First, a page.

Question about wiping a hard drive clean

Discussion in 'Off-Topic' started by cycfan, Jun 13, 2011.

  1. cycfan

    cycfan Member

    Nov 8, 2006
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    So I had viruses on my computer that the antivirus could not remove. Took the computer to a shop and they wiped the hard drive clean and reloaded windows etc. and charged me $80. Is this something I could do myself since I have the original setup disc that came with the computer? I seem to remember something about "F disc" or something to wipe off the hard drive.

    GO CYCLONES!!!
     
  2. alarson

    alarson Well-Known Member

    Mar 15, 2006
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    Yes, most people could do this themselves. Oftentimes when you boot up from the original setup disc, part of the reinstall will be wiping the hard drive clean.
     
  3. edr247

    edr247 Well-Known Member

    Aug 4, 2010
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    Yes. You paid $80 for something you could have done yourself (really, you paid for the labor, because that's all that's really involved).

    1) Backup essential files (should do this often anyway). This would be any work files, photos, etc.

    2) Pop the Windows OS disc into the drive and restart. It should go to a setup menu.

    3) Reinstall Windows, using the format option. This would wipe the drive (more or less) and reinstall Windows.

    4) Go through and reinstall vital software, reinstall and update drivers, etc.
     
  4. hawkeyeh8r

    hawkeyeh8r Well-Known Member

    Jun 10, 2010
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    if you dont know what youre doing the 80 dollars was well spent. when i first redid mine i got help from someone that works on computers. without that help i would have been lost and probably would have screwed up my computer and had to pay that money anyway to get it reinstalled. i did mine on a dell so i dont know if they are harder to reinstall then another company so that may have made a difference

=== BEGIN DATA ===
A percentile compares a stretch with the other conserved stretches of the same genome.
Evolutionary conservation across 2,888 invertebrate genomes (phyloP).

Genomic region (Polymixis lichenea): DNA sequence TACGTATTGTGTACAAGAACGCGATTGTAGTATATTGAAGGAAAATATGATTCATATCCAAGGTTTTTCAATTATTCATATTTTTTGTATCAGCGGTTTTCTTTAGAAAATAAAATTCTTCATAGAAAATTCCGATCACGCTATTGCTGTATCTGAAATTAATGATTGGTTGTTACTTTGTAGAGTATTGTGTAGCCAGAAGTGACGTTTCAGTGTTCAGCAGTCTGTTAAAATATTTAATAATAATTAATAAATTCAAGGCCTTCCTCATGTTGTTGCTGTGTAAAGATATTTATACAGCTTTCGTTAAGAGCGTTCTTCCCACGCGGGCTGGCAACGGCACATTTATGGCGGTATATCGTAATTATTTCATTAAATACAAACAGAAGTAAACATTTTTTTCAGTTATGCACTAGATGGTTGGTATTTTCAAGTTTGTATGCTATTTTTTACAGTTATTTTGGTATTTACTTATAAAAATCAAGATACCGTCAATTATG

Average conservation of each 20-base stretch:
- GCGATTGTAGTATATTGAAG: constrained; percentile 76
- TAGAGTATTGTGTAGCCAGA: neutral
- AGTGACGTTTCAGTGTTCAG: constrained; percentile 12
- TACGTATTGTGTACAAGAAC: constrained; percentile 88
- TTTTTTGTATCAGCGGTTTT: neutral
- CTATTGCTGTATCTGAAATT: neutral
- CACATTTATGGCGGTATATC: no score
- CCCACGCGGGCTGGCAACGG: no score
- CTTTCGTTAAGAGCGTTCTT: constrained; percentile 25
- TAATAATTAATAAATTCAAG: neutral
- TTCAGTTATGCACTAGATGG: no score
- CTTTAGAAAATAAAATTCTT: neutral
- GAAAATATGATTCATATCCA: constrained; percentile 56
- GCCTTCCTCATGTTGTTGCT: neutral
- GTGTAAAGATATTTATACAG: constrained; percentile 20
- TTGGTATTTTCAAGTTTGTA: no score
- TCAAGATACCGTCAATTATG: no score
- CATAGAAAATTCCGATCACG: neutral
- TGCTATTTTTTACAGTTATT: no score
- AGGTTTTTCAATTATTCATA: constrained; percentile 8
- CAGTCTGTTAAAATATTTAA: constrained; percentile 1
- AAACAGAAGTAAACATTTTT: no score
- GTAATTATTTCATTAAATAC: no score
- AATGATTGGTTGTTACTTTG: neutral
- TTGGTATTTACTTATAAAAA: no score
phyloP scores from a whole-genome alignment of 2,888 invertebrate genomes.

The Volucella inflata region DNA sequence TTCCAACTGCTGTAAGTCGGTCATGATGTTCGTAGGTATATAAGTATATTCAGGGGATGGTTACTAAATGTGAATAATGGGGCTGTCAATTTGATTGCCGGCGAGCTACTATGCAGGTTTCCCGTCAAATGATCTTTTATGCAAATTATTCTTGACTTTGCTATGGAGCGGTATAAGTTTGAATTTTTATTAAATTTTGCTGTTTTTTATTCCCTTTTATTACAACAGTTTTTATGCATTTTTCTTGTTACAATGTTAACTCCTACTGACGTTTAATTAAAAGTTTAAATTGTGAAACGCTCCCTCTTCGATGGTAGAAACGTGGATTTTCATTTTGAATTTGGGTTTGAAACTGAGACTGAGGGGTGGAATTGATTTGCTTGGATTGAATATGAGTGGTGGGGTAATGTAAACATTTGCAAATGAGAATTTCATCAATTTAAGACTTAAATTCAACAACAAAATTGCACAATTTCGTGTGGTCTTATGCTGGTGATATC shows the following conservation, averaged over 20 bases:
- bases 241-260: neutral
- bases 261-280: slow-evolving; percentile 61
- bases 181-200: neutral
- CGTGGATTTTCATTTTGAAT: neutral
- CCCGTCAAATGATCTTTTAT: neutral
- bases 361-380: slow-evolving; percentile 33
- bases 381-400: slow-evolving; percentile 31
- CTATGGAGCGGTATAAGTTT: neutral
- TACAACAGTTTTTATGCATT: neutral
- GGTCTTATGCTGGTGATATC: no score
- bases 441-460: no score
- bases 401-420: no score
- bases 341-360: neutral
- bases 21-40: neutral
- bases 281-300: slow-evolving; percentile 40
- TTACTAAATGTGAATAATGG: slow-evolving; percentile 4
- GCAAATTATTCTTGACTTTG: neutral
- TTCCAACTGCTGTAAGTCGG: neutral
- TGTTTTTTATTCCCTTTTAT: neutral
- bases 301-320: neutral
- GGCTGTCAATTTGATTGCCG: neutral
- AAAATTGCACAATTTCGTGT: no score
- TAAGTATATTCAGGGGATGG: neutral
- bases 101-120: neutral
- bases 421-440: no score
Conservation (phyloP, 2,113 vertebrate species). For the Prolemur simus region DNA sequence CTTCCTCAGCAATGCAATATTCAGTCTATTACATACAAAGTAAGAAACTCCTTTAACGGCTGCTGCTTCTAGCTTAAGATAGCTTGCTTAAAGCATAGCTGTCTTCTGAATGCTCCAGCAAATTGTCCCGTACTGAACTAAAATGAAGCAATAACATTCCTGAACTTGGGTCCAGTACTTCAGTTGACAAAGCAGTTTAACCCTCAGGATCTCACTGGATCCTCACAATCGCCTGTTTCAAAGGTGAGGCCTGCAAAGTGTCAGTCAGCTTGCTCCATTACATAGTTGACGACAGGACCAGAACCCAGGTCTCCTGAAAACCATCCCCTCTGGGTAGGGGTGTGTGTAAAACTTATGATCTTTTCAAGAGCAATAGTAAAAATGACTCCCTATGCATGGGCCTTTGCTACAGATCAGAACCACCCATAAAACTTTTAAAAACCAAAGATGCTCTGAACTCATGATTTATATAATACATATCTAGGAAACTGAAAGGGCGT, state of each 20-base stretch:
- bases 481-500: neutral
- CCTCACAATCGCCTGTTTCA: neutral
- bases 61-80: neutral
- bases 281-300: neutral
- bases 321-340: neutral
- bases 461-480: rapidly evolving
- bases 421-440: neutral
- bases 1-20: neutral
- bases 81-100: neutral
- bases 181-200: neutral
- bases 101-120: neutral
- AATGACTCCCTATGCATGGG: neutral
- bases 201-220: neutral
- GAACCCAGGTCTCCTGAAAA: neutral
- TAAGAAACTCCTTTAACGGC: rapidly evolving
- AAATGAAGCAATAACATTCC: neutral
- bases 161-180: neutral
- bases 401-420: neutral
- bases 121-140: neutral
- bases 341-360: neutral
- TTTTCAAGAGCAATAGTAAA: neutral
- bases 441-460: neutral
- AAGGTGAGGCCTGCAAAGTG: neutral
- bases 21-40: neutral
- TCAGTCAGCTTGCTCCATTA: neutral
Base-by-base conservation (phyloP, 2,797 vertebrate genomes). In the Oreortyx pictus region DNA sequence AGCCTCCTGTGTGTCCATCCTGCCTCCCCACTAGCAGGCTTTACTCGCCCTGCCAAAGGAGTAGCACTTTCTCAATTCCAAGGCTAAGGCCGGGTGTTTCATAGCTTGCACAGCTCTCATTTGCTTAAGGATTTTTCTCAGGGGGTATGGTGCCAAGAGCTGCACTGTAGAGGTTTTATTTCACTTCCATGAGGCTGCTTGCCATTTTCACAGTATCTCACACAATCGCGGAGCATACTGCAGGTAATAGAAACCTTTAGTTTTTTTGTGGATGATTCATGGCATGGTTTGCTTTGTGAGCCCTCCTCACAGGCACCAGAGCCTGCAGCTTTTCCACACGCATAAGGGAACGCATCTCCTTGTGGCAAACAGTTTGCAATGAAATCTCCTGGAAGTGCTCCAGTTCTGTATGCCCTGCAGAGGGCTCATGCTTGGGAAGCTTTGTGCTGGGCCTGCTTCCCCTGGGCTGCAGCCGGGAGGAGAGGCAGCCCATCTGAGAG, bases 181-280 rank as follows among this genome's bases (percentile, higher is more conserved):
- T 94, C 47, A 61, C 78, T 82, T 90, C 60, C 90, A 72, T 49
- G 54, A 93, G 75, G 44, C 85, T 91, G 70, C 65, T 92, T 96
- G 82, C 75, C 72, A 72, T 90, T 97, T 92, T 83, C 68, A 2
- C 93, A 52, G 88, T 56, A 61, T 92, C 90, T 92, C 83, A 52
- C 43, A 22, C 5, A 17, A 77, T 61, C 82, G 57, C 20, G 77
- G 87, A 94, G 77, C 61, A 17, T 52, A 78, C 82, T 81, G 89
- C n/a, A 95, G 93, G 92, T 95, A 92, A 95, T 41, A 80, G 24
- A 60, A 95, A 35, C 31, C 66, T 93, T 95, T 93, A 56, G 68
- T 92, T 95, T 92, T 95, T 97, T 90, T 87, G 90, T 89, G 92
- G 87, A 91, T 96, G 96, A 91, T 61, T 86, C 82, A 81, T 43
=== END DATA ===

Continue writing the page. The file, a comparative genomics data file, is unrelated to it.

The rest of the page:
5. edr247

    edr247 Well-Known Member

    Aug 4, 2010
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    Reinstalling your OS shouldn't matter on what company you bought your computer from, really. However, reinstalling all the other stuff could be more of a pain.
     
  6. Cy4Patriots

    Cy4Patriots Well-Known Member

    Jan 10, 2011
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    The question is, did he need to reinstall windows to begin with?

    1. Boot in to safe mode
    2. Download Malwarebytes on a USB Flash Drive
    3. Download Microsoft Standalone sweeper
    4. Download MSE
    5. Run all Scans
    6. Boot in to Windows.

    This would have fixed it.
     
  7. 3TrueFans

    3TrueFans Well-Known Member

    Sep 10, 2009
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    Possibly, Malwarebytes is good but it is far from a catch-all, some are very tricky to remove and take some time even if you know what you're doing. Regardless, yes, this is something you could do yourself and $80 is highway robbery.
     
  8. Cy4Patriots

    Cy4Patriots Well-Known Member

    Jan 10, 2011
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    I think Best Buy charges like 150-200$ for something like this. Nuts.
     
  9. serverguy

    serverguy Member

    Apr 11, 2006
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    You also have to factor in how valuable your time is. Depending on how long it would have taken you to figure it out it could have been money well spent.
     
  10. hawkeyeh8r

    hawkeyeh8r Well-Known Member

    Jun 10, 2010
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    unless the virus was in the OS. i had one like that and i couldnt open any programs, even in safe mode. i had to take it into a computer place to get it done since it made it almost impossible to do anything to fix it
     
  11. Cy4Patriots

    Cy4Patriots Well-Known Member

    Jan 10, 2011
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    Well before you rush to take it in read about the Microsoft tool

     
  12. cytheguy

    cytheguy Well-Known Member

    May 23, 2006